Growing cannabis may seem simple, but modern-day cultivation for medical applications is a rigorous process. It can take anywhere from 10 to 32 weeks to harvest and involves multiple growth stages, each requiring the manufacturer to nurture the plant differently.
Understanding these growth stages and the steps a licensed grower takes to produce medicinal cannabis products can help shed light on how this medicinal plant is.
Propagation, or germination, is the first part of the cycle, lasting anywhere from 3 to 10 days. At this stage, a seed will go from hard and dry with a light- to dark-brown colour to a sprout that’s ready to be placed in soil.
At first, two rounded leaves will grow from the stem. These first leaves play an essential role, breaking free from the protective casing for the seed and starting the photosynthesis process—in other words, processing sunlight so the plant can grow.
After this, the stalk will start to rise, and the first signs of the fan leaves appear. This is when the leaf begins to resemble what most people see when they envisage a cannabis plant. It’s an indication that the next phase of growth is beginning.
2. Seedlings and Clones
After the propagation period, you’ll have a seedling that will develop more leaves and individual blades per leaf over the next two to three weeks. Leaves typically have five to seven blades, but some can have up to nine—the seedling graduates to maturity when the total number of blades appears.
Since seedlings are quite vulnerable, many growers will start their seeds inside speciality environments under artificial light to protect them from disease, mould, and other environmental aggressors.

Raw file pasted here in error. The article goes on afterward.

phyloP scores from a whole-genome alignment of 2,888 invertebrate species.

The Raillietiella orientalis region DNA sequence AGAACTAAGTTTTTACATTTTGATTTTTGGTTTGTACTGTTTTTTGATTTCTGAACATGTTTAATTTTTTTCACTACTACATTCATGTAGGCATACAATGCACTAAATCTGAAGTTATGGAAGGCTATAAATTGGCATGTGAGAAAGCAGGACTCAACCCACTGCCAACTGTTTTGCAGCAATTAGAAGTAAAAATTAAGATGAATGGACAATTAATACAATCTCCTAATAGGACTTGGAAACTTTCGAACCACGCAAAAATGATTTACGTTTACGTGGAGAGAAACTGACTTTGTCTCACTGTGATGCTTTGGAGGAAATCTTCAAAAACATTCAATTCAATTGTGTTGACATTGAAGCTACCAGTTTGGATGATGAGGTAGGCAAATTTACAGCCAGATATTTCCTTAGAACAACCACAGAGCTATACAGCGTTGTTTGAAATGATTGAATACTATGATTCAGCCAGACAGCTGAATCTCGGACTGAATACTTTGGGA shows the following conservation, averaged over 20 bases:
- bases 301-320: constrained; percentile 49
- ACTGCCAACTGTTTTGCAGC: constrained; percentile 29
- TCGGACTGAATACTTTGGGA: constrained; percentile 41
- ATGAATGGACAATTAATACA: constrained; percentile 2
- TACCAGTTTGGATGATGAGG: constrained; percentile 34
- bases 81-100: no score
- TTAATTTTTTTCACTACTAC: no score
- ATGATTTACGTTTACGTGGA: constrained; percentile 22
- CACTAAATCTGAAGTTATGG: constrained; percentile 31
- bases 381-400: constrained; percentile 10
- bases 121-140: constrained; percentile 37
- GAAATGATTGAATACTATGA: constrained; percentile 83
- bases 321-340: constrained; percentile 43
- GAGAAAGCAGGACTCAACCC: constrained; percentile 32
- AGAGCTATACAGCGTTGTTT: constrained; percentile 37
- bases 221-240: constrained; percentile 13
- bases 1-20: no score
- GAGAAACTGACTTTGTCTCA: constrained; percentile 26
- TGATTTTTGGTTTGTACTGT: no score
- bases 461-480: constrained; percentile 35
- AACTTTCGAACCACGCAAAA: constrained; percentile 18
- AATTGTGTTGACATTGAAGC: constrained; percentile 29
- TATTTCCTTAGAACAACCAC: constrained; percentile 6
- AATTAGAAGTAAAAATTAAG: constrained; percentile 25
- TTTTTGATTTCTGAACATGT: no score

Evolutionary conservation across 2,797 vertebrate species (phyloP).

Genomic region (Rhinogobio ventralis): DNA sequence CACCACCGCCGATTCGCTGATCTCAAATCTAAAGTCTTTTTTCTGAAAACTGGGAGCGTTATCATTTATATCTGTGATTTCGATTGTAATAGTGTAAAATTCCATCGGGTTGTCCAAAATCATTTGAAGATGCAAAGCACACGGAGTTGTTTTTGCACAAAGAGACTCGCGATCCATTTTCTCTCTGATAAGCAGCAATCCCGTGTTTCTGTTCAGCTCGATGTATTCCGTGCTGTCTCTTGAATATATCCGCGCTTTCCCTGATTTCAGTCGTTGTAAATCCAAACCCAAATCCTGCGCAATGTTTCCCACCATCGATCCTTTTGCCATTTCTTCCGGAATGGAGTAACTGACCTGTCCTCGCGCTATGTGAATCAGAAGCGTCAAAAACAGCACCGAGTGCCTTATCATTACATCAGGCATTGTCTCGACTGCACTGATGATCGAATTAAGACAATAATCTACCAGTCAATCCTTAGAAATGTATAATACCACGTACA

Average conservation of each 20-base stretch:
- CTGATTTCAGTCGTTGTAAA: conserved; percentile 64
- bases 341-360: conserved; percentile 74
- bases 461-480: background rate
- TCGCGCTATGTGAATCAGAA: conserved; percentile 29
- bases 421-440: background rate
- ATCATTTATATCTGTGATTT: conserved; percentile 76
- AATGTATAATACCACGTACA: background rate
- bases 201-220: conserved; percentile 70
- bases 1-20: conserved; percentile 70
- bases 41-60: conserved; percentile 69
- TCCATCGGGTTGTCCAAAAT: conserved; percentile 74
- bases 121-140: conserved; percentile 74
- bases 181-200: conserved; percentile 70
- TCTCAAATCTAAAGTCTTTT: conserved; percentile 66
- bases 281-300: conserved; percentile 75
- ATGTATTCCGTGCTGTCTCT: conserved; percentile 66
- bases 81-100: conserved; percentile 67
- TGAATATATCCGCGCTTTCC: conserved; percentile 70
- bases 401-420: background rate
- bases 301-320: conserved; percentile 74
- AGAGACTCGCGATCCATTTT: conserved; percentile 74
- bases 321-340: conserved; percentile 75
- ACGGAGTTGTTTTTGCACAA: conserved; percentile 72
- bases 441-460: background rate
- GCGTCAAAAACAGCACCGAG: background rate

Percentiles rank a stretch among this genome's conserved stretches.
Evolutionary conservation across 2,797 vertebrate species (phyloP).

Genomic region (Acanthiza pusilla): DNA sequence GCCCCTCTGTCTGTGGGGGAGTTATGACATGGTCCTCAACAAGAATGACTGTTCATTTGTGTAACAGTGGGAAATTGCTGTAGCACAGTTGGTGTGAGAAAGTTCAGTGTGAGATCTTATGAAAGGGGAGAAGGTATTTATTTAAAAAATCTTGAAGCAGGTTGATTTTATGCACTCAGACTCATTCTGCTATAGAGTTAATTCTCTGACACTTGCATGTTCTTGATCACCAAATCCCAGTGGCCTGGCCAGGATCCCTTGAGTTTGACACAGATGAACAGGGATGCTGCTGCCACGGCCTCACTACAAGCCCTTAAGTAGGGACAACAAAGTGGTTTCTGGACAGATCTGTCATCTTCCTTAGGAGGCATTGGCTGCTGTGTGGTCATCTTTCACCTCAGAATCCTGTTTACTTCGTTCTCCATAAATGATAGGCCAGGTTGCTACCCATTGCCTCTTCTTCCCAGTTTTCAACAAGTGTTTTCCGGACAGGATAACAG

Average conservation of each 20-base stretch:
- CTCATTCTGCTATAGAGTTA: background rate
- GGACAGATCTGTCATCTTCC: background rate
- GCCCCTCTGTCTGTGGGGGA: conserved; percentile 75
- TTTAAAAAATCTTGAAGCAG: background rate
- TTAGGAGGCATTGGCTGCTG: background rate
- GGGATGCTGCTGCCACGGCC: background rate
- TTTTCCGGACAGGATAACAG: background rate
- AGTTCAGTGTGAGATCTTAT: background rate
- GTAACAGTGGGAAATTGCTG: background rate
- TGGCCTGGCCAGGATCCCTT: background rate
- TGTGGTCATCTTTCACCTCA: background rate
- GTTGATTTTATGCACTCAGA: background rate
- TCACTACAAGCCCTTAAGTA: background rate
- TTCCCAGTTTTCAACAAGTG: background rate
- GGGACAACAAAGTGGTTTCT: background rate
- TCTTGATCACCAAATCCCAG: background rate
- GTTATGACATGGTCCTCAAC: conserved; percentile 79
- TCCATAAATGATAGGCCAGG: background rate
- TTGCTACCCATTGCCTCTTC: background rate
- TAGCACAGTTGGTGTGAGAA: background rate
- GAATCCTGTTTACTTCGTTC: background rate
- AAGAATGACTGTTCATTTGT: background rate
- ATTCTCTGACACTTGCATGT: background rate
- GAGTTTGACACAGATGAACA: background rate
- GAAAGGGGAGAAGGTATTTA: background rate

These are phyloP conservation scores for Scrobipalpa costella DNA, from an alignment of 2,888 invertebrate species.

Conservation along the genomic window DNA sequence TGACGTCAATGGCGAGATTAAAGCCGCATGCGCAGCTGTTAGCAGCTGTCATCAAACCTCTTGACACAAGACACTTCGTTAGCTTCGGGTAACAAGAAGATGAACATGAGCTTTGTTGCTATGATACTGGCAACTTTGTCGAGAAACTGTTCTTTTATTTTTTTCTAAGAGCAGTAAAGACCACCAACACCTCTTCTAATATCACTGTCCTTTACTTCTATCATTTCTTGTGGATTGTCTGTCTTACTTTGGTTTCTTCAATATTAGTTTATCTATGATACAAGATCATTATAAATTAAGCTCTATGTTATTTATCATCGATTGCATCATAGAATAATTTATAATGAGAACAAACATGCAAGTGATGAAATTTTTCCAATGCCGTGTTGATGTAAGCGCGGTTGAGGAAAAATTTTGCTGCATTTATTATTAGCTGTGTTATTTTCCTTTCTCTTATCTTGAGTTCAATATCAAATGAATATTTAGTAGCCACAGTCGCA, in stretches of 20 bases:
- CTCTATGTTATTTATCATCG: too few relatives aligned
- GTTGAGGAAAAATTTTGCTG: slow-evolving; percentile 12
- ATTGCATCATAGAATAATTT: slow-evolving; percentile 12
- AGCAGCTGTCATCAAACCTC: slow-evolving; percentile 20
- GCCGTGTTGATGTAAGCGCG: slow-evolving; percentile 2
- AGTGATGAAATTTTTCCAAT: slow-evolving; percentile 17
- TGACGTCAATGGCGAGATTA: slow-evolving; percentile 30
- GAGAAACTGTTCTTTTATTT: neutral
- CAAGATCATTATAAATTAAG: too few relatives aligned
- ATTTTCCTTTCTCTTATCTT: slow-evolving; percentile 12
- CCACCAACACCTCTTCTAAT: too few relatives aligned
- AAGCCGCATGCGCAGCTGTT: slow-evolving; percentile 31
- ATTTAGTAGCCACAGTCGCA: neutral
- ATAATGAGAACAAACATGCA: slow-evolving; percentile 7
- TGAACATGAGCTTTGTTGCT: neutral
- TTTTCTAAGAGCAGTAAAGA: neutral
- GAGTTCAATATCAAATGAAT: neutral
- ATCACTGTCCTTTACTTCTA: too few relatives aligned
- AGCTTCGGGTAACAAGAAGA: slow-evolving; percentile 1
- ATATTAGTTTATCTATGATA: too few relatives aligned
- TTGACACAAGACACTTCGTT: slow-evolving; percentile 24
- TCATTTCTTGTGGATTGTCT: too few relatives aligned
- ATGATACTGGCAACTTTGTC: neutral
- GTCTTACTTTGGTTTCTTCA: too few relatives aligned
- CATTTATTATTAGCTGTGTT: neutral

In some cases, a clone will be used instead of a seedling. A clone is a cutting from a mature cannabis plant (the mother), which can grow into another complete plant (the replica). The benefit is achieving better batch-to-batch consistency in the cannabinoid profile and content.
A report published in Frontiers in Plant Science in 2020 explains, “Once high potency mother plants are identified and selected based on their cannabinoids profile they are multiplied asexually, yielding identical clones using conventional (vegetative cutting) and/or biotechnological tools (tissue culture) to ensure a batch to batch consistency in the final product.”
3. Vegetative Stage
When the time comes to move a seedling or clone into a larger pot to make way for outward-growing roots and quickly develop foliage, the plant has reached the vegetative stage. This period can last anywhere from 3 to 16 weeks and will be marked by a significant increase in size.
Like any living thing, a cannabis plant requires nutrients for healthy growth. This includes nitrogen (N), phosphorus (P) and potassium (K), the three nutrients most plants need.
In the case of cannabis, nitrogen is vital, with studies showing “the optimal N supply for both vegetative and flowering stages of cannabis production using conventional fertilisers is approximately 160 mg L–1.”